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CSBA statement on school reopening agreement


SACRAMENTO, Calif. (March 3, 2021) – Over the last 12 months, many school district and county boards of education have demonstrated innovation and resourcefulness under adverse conditions brought on by the coronavirus pandemic. Working under frequently changing health guidance, they have spearheaded the transformation of school districts into food distribution centers, created mobile hotspots for students in their communities and provided child care services to families. This local leadership has uplifted lives and responded to the academic and social-emotional needs of students during a time of crisis. 

So, we are pleased that the latest school reopening bill provides some of the essential resources governing board members and superintendents have been requesting to meet the vast array of student needs, particularly for those school districts that have been providing in-person instruction for months. We appreciate the work of Gov. Gavin Newsom, the Legislature and their staffs in attempting to support local educational agencies (LEAs) with this agreement and responding to some of CSBA’s policy concerns in the process. As a result, this measure has significantly improved the capability of some schools to reopen and to stay open.

Notably, the bill now allows for the expenditure of funds prior to resuming on-campus instruction so schools can more effectively prepare for the return of students and educator vaccination provisions have been expanded from teachers only to include all school staff working with students with at least 10 percent of the supply being prioritized for education staff. The legislation also indicates that schools that are already open can remain open since the new requirements will not impact schools that have resumed in-person instruction or plan to do so shortly. 

Our assessment is tempered, however, when we see that the bulk of the revenue funding for this program is available only because the state defers the June school apportionment into the next fiscal year — the state is essentially steering money to this program instead of paying off a debt owed to LEAs. This legislation also provides no minimum funding level for small school districts that often lack the economies of scale to meet implementation guidelines. In addition, the bill does not address the exposure schools face due to the fact that most insurers are not covering COVID-19 liability and what protection that does exist is generally inadequate. Yet, the proposal does mandate that school districts and county offices of education spend 10 percent of the funds received under the Expanded Learning Opportunities program to hire paraprofessionals. This requirement must be implemented regardless of whether an LEA needs the positions, can find qualified candidates in their area to hire, or view this expenditure as the best way of supporting students. In order to ensure this work proceeds as effectively as possible, we encourage the state to further consider the funding issues we have raised and offer LEAs the flexibility to respond to their particular circumstances instead of offering blanket solutions to problems that have a distinctly local complexion.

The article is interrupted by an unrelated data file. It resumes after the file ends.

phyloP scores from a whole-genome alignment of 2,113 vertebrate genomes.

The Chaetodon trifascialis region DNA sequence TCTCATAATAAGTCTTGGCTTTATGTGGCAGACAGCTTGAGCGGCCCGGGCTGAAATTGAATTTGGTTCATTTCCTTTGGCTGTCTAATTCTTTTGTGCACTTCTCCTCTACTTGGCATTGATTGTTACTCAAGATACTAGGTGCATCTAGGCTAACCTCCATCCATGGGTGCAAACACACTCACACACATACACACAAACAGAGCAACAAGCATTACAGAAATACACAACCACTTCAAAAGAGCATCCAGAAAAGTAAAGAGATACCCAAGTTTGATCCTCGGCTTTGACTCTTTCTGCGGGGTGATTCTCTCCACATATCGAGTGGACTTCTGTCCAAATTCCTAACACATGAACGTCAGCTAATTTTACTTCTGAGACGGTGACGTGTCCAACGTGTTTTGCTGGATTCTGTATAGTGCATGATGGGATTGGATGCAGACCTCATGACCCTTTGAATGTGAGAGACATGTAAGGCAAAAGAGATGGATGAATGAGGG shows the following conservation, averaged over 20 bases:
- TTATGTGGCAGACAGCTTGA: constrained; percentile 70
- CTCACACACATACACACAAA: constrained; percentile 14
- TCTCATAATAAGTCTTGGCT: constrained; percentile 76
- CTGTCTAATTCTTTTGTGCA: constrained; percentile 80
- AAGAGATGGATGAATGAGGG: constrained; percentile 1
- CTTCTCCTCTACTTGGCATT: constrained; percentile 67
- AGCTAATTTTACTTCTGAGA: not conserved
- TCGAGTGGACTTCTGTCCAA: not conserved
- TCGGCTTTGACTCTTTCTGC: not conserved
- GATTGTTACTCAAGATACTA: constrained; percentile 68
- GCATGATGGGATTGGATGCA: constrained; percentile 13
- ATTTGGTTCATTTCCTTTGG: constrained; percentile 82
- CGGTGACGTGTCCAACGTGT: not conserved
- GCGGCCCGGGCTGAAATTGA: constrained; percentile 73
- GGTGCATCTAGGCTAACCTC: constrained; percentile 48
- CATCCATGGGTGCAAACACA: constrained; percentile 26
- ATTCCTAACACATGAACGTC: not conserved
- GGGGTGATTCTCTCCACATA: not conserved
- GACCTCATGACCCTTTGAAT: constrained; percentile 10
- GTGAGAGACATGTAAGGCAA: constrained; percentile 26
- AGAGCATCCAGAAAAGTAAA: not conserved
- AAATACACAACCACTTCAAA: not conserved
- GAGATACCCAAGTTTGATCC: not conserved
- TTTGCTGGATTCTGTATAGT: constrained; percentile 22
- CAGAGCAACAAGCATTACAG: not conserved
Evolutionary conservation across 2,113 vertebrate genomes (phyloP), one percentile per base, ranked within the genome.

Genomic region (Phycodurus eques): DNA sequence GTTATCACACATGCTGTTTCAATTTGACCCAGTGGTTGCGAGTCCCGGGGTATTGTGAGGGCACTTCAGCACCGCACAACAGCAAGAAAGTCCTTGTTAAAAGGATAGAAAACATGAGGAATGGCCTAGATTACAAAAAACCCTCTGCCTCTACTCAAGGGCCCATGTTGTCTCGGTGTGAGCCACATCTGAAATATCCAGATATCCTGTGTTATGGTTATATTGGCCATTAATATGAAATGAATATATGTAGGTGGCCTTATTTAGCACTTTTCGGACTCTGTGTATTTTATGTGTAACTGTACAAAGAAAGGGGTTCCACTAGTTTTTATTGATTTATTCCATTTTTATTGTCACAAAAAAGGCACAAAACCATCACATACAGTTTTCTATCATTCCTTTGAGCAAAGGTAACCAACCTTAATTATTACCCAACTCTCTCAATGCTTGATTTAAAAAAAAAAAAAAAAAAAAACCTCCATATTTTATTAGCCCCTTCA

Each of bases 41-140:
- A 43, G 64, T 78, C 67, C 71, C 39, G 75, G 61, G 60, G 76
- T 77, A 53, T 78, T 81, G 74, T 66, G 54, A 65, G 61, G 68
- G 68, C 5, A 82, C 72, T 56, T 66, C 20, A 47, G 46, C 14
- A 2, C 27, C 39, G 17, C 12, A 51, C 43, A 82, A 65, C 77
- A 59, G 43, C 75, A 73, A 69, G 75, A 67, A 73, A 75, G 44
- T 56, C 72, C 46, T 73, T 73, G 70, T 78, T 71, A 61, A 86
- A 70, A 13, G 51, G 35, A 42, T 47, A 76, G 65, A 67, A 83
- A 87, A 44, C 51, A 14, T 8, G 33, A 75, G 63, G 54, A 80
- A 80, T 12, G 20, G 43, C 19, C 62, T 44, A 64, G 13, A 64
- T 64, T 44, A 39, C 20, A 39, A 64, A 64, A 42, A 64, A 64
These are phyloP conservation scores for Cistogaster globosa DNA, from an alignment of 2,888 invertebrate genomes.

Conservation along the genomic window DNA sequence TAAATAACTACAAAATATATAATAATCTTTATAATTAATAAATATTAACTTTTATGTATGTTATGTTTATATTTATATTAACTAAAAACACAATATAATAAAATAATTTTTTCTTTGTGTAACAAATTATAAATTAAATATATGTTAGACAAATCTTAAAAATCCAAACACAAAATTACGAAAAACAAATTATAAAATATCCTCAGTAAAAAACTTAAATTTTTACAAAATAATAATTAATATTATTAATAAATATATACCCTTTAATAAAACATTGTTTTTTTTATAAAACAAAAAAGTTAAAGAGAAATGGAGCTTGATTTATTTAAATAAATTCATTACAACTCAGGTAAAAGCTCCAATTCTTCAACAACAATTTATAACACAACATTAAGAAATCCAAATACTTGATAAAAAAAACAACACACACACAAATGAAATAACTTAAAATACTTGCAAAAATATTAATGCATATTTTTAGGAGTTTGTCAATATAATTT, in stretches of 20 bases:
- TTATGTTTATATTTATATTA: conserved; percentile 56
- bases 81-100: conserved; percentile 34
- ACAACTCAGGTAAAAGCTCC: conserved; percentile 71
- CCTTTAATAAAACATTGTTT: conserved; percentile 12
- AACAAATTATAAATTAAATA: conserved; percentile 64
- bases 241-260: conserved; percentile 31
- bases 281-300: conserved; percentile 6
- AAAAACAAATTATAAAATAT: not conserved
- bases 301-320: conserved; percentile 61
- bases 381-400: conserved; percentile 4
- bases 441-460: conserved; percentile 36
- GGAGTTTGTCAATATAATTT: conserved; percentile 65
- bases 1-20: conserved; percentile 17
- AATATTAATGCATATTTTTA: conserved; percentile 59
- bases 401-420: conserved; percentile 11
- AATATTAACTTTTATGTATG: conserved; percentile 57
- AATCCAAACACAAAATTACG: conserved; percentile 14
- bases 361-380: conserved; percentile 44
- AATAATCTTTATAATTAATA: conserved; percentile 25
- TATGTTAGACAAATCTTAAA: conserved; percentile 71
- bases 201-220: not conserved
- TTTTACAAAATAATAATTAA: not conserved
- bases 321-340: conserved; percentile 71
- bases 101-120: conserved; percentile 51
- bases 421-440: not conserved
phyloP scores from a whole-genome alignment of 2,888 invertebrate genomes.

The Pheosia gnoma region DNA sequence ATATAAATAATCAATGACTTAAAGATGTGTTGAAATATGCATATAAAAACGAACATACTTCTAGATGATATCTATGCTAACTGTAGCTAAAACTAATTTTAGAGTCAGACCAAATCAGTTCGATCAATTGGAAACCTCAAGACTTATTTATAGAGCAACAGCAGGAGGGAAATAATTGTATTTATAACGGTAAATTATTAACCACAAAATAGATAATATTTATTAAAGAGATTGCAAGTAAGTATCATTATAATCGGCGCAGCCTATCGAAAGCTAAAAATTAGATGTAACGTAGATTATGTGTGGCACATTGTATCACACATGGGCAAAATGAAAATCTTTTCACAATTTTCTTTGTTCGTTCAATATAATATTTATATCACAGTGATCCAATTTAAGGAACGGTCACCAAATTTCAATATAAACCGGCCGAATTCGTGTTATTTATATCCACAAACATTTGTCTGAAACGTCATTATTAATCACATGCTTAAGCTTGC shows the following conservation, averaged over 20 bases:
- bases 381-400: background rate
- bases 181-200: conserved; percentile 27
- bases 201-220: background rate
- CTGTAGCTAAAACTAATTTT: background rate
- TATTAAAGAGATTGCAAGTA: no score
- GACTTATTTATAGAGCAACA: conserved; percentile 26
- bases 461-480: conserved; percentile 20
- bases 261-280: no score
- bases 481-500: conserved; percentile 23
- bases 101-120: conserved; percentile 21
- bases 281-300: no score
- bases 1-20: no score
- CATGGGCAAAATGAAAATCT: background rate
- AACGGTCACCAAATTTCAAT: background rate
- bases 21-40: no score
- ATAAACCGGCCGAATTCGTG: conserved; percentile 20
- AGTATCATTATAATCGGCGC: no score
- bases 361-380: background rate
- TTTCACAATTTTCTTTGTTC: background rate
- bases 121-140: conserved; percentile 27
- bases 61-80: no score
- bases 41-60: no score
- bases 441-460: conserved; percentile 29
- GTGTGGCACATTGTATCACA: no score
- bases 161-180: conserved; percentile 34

Reservations notwithstanding, the agreement between Gov. Newsom and the Legislature addresses several of the concerns CSBA raised on behalf of school districts and county offices of education. It also provides funding needed to support LEAs in their ongoing efforts to resume in-person instruction. As currently drafted, the bill represents a step forward as LEAs strive to reopen their schools while addressing the numerous challenges that require them to put appropriate safety measures in place, gain community support and continue to negotiate the labor agreements needed to resume in-person instruction this spring.

~Vernon M. Billy
CEO & Executive Director
California School Boards Association (CSBA)  


CSBA is a nonprofit association representing nearly 1,000 PreK-12 school districts
and county offices of education throughout California.